I’m not big on working satellites, but this is kind of cool…..Dan
QST de W1AW
Space Bulletin 004 ARLS004
>From ARRL Headquarters
Newington, CT April 28, 2008
To all radio amateurs
SB SPACE ARL ARLS004
ARLS004 Ten New Satellites in Orbit
Ten satellites reached orbit April 28 aboard an Indian PSLV-C9
rocket launched from the Satish Dhawan Space Center. The primary
payloads were India’s CARTOSAT-2A and IMS-1 satellites. In addition
to the NLS-5 and RUBIN-8 satellites, the rocket carried six CubeSat
research satellites, all of which communicate using Amateur Radio
frequencies. All spacecraft deployed normally and appear to be
functional at this time.
The SEEDS satellite is designed and built by students at Japan’s
Nihon University. When fully operational, SEEDS will download
telemetry in Morse code and 1200-baud FM AFSK packet radio at
437.485 MHz. The satellite also has Slow-Scan TV (SSTV) capability.
Several stations have reported receiving SEEDS CW telemetry and the
team would appreciate receiving more reports from amateurs at their
ground station Web page.
AAUSAT-II is the creation of a student team at Aalborg University in
Denmark. It will downlink scientific telemetry at 437.425 MHz using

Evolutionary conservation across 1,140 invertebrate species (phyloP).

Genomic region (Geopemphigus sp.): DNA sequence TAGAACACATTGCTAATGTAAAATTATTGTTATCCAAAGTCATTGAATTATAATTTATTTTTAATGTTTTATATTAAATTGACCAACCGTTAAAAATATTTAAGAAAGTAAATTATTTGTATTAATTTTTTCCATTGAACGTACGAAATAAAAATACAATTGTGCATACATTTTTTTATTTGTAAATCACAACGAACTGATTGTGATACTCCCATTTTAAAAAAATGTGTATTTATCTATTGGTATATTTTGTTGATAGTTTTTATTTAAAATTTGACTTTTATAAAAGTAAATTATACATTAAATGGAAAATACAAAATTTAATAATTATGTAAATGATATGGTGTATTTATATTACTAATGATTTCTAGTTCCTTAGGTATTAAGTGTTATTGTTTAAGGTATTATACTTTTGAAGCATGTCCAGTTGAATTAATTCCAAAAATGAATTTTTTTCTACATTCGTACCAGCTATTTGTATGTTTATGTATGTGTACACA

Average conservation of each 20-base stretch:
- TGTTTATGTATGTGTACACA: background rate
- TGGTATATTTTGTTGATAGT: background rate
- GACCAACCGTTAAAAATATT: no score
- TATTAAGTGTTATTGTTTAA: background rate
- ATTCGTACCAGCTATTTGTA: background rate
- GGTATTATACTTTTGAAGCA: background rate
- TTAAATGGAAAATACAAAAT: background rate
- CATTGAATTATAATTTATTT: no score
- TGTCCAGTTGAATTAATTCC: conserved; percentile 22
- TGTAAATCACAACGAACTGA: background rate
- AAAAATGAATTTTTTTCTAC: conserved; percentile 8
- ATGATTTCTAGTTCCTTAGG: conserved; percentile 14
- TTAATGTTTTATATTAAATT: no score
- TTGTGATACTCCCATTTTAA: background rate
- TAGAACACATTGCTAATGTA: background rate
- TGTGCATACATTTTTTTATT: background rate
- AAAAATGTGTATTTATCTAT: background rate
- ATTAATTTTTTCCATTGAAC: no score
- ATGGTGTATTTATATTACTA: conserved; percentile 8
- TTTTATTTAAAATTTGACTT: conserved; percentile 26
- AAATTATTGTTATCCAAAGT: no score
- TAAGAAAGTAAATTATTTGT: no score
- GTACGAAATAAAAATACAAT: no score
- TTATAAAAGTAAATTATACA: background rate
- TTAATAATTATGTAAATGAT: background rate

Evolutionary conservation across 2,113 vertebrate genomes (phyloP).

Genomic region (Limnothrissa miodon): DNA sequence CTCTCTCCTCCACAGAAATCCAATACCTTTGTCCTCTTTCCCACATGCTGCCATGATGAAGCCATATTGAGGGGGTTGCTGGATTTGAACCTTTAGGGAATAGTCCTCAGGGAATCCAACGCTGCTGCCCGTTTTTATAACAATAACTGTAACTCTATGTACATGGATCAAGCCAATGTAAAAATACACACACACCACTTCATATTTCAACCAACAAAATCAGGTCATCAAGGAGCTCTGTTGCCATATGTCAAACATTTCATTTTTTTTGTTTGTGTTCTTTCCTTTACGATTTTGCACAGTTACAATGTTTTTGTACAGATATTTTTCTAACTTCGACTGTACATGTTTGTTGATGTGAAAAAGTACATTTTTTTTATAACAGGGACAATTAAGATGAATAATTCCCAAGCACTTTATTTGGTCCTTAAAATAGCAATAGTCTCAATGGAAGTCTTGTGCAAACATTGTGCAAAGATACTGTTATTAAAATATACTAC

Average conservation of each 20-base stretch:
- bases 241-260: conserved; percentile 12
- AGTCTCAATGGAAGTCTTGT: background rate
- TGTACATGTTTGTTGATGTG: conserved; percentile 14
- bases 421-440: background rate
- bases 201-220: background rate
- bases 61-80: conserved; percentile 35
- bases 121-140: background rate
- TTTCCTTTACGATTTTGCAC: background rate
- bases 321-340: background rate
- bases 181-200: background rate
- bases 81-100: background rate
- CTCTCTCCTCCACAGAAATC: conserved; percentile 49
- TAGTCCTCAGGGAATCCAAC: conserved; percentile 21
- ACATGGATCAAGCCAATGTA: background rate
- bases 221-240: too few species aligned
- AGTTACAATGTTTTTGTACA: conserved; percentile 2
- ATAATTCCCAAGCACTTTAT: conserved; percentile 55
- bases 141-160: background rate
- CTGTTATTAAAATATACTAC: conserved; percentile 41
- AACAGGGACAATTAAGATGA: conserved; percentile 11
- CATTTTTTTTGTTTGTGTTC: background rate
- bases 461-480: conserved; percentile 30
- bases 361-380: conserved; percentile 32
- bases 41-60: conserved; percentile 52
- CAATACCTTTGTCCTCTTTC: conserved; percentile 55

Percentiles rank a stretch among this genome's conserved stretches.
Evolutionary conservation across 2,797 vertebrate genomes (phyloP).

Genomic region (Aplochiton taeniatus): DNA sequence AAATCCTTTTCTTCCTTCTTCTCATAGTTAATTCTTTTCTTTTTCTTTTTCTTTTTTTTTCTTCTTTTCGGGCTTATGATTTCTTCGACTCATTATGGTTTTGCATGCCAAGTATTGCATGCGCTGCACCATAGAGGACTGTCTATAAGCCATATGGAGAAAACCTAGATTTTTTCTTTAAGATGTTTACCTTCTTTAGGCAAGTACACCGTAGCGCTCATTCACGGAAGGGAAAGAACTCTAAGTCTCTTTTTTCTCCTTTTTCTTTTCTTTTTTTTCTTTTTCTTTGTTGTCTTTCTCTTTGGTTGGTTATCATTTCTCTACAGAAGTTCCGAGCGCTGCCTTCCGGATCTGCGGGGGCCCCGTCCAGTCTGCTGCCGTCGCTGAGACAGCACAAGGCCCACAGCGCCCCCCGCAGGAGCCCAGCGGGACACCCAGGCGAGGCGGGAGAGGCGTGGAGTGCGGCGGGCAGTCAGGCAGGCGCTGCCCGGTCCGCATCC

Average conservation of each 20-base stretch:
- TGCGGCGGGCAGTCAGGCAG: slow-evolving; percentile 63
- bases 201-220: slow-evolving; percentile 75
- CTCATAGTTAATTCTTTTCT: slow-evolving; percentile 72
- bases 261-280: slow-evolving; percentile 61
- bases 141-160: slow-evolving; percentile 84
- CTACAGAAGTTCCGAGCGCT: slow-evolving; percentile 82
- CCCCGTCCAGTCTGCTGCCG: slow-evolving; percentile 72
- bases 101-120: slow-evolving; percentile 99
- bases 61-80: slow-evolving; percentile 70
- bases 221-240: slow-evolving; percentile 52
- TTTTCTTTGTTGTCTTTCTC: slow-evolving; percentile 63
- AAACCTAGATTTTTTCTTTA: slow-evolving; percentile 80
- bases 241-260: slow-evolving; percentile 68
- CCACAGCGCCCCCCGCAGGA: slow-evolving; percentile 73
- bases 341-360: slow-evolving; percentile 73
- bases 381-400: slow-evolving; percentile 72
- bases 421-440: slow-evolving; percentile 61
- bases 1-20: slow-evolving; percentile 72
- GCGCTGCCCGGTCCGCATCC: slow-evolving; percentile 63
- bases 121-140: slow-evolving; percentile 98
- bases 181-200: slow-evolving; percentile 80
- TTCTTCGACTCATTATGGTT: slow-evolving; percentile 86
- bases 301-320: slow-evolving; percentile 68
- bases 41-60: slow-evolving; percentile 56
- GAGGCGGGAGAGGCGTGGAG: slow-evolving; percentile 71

1200 or 9600-baud packet.
Can-X2 is a product of students at the University of Toronto
Institute for Aerospace Studies, Space Flight Laboratory
(UTIAS/SFL). Can-X2 will downlink telemetry at 437.478 MHz using 4
kbps GFSK, but the downlink will be active only when the satellite
is within range of the Toronto ground station.
Compass-One was designed and built by students at Aachen University
of Applied Sciences in Germany. The satellite features a Morse code
telemetry beacon at 437.275 MHz. Compass-1 will also provide a
packet radio data downlink, which will include image data, at
Cute 1.7 + APDII is a satellite created by students at the Tokyo
Institute of Technology. This satellite will not only provide
telemetry, it will also offer a 9600-baud packet store-and-forward
message relay with an uplink at 1267.6 MHz and a downlink at 437.475
Delfi-C3 was designed and built by students at Delft University of
Technology in the Netherlands. It includes an SSB/CW linear
transponder. The satellite will be in telemetry-only mode for the
first three months of the mission, after which it will be switched
to transponder mode. Delfi-C3 downlinks 1200-baud packet telemetry
at 145.870 MHz. The linear transponder, when activated, will have an
uplink passband from 435.530 to 435.570 MHz and a corresponding
downlink passband from 145.880 to 145.920 MHz.